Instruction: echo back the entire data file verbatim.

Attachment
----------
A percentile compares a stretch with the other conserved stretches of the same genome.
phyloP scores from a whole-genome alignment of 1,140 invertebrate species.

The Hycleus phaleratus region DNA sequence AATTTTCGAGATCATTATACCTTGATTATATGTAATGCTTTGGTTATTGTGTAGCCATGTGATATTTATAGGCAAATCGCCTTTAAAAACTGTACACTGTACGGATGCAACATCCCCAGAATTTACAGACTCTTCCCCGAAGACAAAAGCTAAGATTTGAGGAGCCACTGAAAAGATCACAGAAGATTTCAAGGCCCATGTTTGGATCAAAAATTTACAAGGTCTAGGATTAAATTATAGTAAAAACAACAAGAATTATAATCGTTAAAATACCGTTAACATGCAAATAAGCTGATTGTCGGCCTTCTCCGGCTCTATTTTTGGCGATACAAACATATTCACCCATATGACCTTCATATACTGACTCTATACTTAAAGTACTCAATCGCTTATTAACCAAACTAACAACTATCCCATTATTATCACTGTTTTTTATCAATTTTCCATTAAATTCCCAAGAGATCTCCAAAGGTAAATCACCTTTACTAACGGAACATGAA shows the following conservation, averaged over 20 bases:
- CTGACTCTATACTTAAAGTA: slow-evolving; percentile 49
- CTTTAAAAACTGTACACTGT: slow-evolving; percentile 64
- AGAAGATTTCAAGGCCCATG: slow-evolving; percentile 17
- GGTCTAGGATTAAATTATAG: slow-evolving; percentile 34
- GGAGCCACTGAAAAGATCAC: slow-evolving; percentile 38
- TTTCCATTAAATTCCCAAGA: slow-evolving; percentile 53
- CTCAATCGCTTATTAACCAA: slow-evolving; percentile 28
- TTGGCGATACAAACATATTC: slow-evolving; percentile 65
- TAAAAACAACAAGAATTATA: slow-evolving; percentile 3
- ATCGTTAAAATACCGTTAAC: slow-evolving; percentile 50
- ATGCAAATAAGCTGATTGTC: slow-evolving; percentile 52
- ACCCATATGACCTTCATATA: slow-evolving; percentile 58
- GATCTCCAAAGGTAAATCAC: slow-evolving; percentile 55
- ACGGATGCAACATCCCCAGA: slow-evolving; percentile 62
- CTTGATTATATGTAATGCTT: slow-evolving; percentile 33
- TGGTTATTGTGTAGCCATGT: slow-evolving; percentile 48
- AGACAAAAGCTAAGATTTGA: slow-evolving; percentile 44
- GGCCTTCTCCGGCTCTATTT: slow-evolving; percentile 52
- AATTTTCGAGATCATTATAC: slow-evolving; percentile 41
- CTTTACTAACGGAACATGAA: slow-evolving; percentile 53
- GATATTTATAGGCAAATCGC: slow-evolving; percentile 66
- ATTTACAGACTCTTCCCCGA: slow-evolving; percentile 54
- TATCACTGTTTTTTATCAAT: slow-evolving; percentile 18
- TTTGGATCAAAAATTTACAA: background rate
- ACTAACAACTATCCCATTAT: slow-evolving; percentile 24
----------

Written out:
A percentile compares a stretch with the other conserved stretches of the same genome.
phyloP scores from a whole-genome alignment of 1,140 invertebrate species.

The Hycleus phaleratus region DNA sequence AATTTTCGAGATCATTATACCTTGATTATATGTAATGCTTTGGTTATTGTGTAGCCATGTGATATTTATAGGCAAATCGCCTTTAAAAACTGTACACTGTACGGATGCAACATCCCCAGAATTTACAGACTCTTCCCCGAAGACAAAAGCTAAGATTTGAGGAGCCACTGAAAAGATCACAGAAGATTTCAAGGCCCATGTTTGGATCAAAAATTTACAAGGTCTAGGATTAAATTATAGTAAAAACAACAAGAATTATAATCGTTAAAATACCGTTAACATGCAAATAAGCTGATTGTCGGCCTTCTCCGGCTCTATTTTTGGCGATACAAACATATTCACCCATATGACCTTCATATACTGACTCTATACTTAAAGTACTCAATCGCTTATTAACCAAACTAACAACTATCCCATTATTATCACTGTTTTTTATCAATTTTCCATTAAATTCCCAAGAGATCTCCAAAGGTAAATCACCTTTACTAACGGAACATGAA shows the following conservation, averaged over 20 bases:
- CTGACTCTATACTTAAAGTA: slow-evolving; percentile 49
- CTTTAAAAACTGTACACTGT: slow-evolving; percentile 64
- AGAAGATTTCAAGGCCCATG: slow-evolving; percentile 17
- GGTCTAGGATTAAATTATAG: slow-evolving; percentile 34
- GGAGCCACTGAAAAGATCAC: slow-evolving; percentile 38
- TTTCCATTAAATTCCCAAGA: slow-evolving; percentile 53
- CTCAATCGCTTATTAACCAA: slow-evolving; percentile 28
- TTGGCGATACAAACATATTC: slow-evolving; percentile 65
- TAAAAACAACAAGAATTATA: slow-evolving; percentile 3
- ATCGTTAAAATACCGTTAAC: slow-evolving; percentile 50
- ATGCAAATAAGCTGATTGTC: slow-evolving; percentile 52
- ACCCATATGACCTTCATATA: slow-evolving; percentile 58
- GATCTCCAAAGGTAAATCAC: slow-evolving; percentile 55
- ACGGATGCAACATCCCCAGA: slow-evolving; percentile 62
- CTTGATTATATGTAATGCTT: slow-evolving; percentile 33
- TGGTTATTGTGTAGCCATGT: slow-evolving; percentile 48
- AGACAAAAGCTAAGATTTGA: slow-evolving; percentile 44
- GGCCTTCTCCGGCTCTATTT: slow-evolving; percentile 52
- AATTTTCGAGATCATTATAC: slow-evolving; percentile 41
- CTTTACTAACGGAACATGAA: slow-evolving; percentile 53
- GATATTTATAGGCAAATCGC: slow-evolving; percentile 66
- ATTTACAGACTCTTCCCCGA: slow-evolving; percentile 54
- TATCACTGTTTTTTATCAAT: slow-evolving; percentile 18
- TTTGGATCAAAAATTTACAA: background rate
- ACTAACAACTATCCCATTAT: slow-evolving; percentile 24